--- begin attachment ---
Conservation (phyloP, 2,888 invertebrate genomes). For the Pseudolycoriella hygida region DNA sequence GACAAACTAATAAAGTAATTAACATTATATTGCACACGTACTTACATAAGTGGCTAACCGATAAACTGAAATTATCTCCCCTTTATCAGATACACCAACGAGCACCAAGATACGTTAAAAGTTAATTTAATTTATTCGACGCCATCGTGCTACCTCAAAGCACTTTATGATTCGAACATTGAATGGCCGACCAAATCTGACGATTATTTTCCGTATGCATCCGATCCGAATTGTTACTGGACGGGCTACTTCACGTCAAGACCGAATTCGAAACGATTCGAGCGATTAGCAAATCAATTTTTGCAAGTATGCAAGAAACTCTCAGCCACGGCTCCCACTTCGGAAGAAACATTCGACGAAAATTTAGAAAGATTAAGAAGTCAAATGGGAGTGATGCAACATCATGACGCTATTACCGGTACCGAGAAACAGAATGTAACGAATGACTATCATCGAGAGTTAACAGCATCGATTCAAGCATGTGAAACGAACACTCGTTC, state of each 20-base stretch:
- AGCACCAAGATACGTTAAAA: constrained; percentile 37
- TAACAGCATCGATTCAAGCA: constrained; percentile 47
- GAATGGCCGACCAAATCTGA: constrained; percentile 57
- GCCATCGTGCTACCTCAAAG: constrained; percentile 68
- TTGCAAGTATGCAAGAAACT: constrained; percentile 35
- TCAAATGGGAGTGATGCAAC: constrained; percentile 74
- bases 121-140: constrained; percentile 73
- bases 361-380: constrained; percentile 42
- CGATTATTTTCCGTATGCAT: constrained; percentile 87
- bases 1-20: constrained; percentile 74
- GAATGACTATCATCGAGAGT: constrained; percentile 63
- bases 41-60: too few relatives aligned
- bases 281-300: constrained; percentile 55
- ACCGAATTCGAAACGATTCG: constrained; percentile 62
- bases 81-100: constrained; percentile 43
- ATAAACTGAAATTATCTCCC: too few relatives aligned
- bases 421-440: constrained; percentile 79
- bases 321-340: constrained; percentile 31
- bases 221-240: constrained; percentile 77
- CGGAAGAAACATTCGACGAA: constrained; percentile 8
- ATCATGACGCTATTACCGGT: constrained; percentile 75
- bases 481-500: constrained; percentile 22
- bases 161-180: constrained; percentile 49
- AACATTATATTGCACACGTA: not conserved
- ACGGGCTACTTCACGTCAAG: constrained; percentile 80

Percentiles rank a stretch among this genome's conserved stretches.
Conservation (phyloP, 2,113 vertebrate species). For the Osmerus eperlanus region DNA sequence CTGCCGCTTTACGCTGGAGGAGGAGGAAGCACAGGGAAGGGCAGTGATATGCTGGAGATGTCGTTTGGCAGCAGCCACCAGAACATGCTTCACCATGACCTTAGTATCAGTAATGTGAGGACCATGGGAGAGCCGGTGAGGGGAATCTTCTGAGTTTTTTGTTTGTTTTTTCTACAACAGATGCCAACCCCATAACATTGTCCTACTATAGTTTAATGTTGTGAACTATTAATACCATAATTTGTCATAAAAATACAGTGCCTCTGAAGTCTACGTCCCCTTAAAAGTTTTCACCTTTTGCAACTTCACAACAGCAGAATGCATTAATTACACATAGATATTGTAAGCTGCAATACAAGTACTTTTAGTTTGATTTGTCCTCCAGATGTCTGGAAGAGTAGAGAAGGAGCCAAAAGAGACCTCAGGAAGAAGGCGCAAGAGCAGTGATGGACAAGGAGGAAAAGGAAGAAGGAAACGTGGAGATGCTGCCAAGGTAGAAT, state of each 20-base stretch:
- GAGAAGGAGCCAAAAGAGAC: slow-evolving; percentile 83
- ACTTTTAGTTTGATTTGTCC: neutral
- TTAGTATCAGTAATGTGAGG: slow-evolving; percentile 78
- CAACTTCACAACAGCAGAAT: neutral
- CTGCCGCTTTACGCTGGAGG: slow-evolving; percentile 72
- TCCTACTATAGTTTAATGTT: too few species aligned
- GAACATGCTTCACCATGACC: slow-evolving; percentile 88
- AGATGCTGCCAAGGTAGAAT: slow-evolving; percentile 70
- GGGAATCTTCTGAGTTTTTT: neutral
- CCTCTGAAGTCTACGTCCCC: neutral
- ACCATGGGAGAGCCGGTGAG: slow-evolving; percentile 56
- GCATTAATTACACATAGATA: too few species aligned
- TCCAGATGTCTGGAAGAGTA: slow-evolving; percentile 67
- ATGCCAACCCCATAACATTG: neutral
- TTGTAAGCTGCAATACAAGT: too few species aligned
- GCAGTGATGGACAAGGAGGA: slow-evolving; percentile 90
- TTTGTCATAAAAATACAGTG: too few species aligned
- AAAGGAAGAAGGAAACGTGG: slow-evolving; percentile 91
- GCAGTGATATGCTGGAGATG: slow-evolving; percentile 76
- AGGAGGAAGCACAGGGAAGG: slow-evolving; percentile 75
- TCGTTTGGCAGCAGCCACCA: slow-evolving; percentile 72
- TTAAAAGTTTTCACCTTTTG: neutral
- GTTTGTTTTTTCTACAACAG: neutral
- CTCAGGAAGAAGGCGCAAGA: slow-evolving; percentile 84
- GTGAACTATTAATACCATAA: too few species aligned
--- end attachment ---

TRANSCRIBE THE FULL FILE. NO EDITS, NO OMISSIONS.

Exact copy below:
Conservation (phyloP, 2,888 invertebrate genomes). For the Pseudolycoriella hygida region DNA sequence GACAAACTAATAAAGTAATTAACATTATATTGCACACGTACTTACATAAGTGGCTAACCGATAAACTGAAATTATCTCCCCTTTATCAGATACACCAACGAGCACCAAGATACGTTAAAAGTTAATTTAATTTATTCGACGCCATCGTGCTACCTCAAAGCACTTTATGATTCGAACATTGAATGGCCGACCAAATCTGACGATTATTTTCCGTATGCATCCGATCCGAATTGTTACTGGACGGGCTACTTCACGTCAAGACCGAATTCGAAACGATTCGAGCGATTAGCAAATCAATTTTTGCAAGTATGCAAGAAACTCTCAGCCACGGCTCCCACTTCGGAAGAAACATTCGACGAAAATTTAGAAAGATTAAGAAGTCAAATGGGAGTGATGCAACATCATGACGCTATTACCGGTACCGAGAAACAGAATGTAACGAATGACTATCATCGAGAGTTAACAGCATCGATTCAAGCATGTGAAACGAACACTCGTTC, state of each 20-base stretch:
- AGCACCAAGATACGTTAAAA: constrained; percentile 37
- TAACAGCATCGATTCAAGCA: constrained; percentile 47
- GAATGGCCGACCAAATCTGA: constrained; percentile 57
- GCCATCGTGCTACCTCAAAG: constrained; percentile 68
- TTGCAAGTATGCAAGAAACT: constrained; percentile 35
- TCAAATGGGAGTGATGCAAC: constrained; percentile 74
- bases 121-140: constrained; percentile 73
- bases 361-380: constrained; percentile 42
- CGATTATTTTCCGTATGCAT: constrained; percentile 87
- bases 1-20: constrained; percentile 74
- GAATGACTATCATCGAGAGT: constrained; percentile 63
- bases 41-60: too few relatives aligned
- bases 281-300: constrained; percentile 55
- ACCGAATTCGAAACGATTCG: constrained; percentile 62
- bases 81-100: constrained; percentile 43
- ATAAACTGAAATTATCTCCC: too few relatives aligned
- bases 421-440: constrained; percentile 79
- bases 321-340: constrained; percentile 31
- bases 221-240: constrained; percentile 77
- CGGAAGAAACATTCGACGAA: constrained; percentile 8
- ATCATGACGCTATTACCGGT: constrained; percentile 75
- bases 481-500: constrained; percentile 22
- bases 161-180: constrained; percentile 49
- AACATTATATTGCACACGTA: not conserved
- ACGGGCTACTTCACGTCAAG: constrained; percentile 80

Percentiles rank a stretch among this genome's conserved stretches.
Conservation (phyloP, 2,113 vertebrate species). For the Osmerus eperlanus region DNA sequence CTGCCGCTTTACGCTGGAGGAGGAGGAAGCACAGGGAAGGGCAGTGATATGCTGGAGATGTCGTTTGGCAGCAGCCACCAGAACATGCTTCACCATGACCTTAGTATCAGTAATGTGAGGACCATGGGAGAGCCGGTGAGGGGAATCTTCTGAGTTTTTTGTTTGTTTTTTCTACAACAGATGCCAACCCCATAACATTGTCCTACTATAGTTTAATGTTGTGAACTATTAATACCATAATTTGTCATAAAAATACAGTGCCTCTGAAGTCTACGTCCCCTTAAAAGTTTTCACCTTTTGCAACTTCACAACAGCAGAATGCATTAATTACACATAGATATTGTAAGCTGCAATACAAGTACTTTTAGTTTGATTTGTCCTCCAGATGTCTGGAAGAGTAGAGAAGGAGCCAAAAGAGACCTCAGGAAGAAGGCGCAAGAGCAGTGATGGACAAGGAGGAAAAGGAAGAAGGAAACGTGGAGATGCTGCCAAGGTAGAAT, state of each 20-base stretch:
- GAGAAGGAGCCAAAAGAGAC: slow-evolving; percentile 83
- ACTTTTAGTTTGATTTGTCC: neutral
- TTAGTATCAGTAATGTGAGG: slow-evolving; percentile 78
- CAACTTCACAACAGCAGAAT: neutral
- CTGCCGCTTTACGCTGGAGG: slow-evolving; percentile 72
- TCCTACTATAGTTTAATGTT: too few species aligned
- GAACATGCTTCACCATGACC: slow-evolving; percentile 88
- AGATGCTGCCAAGGTAGAAT: slow-evolving; percentile 70
- GGGAATCTTCTGAGTTTTTT: neutral
- CCTCTGAAGTCTACGTCCCC: neutral
- ACCATGGGAGAGCCGGTGAG: slow-evolving; percentile 56
- GCATTAATTACACATAGATA: too few species aligned
- TCCAGATGTCTGGAAGAGTA: slow-evolving; percentile 67
- ATGCCAACCCCATAACATTG: neutral
- TTGTAAGCTGCAATACAAGT: too few species aligned
- GCAGTGATGGACAAGGAGGA: slow-evolving; percentile 90
- TTTGTCATAAAAATACAGTG: too few species aligned
- AAAGGAAGAAGGAAACGTGG: slow-evolving; percentile 91
- GCAGTGATATGCTGGAGATG: slow-evolving; percentile 76
- AGGAGGAAGCACAGGGAAGG: slow-evolving; percentile 75
- TCGTTTGGCAGCAGCCACCA: slow-evolving; percentile 72
- TTAAAAGTTTTCACCTTTTG: neutral
- GTTTGTTTTTTCTACAACAG: neutral
- CTCAGGAAGAAGGCGCAAGA: slow-evolving; percentile 84
- GTGAACTATTAATACCATAA: too few species aligned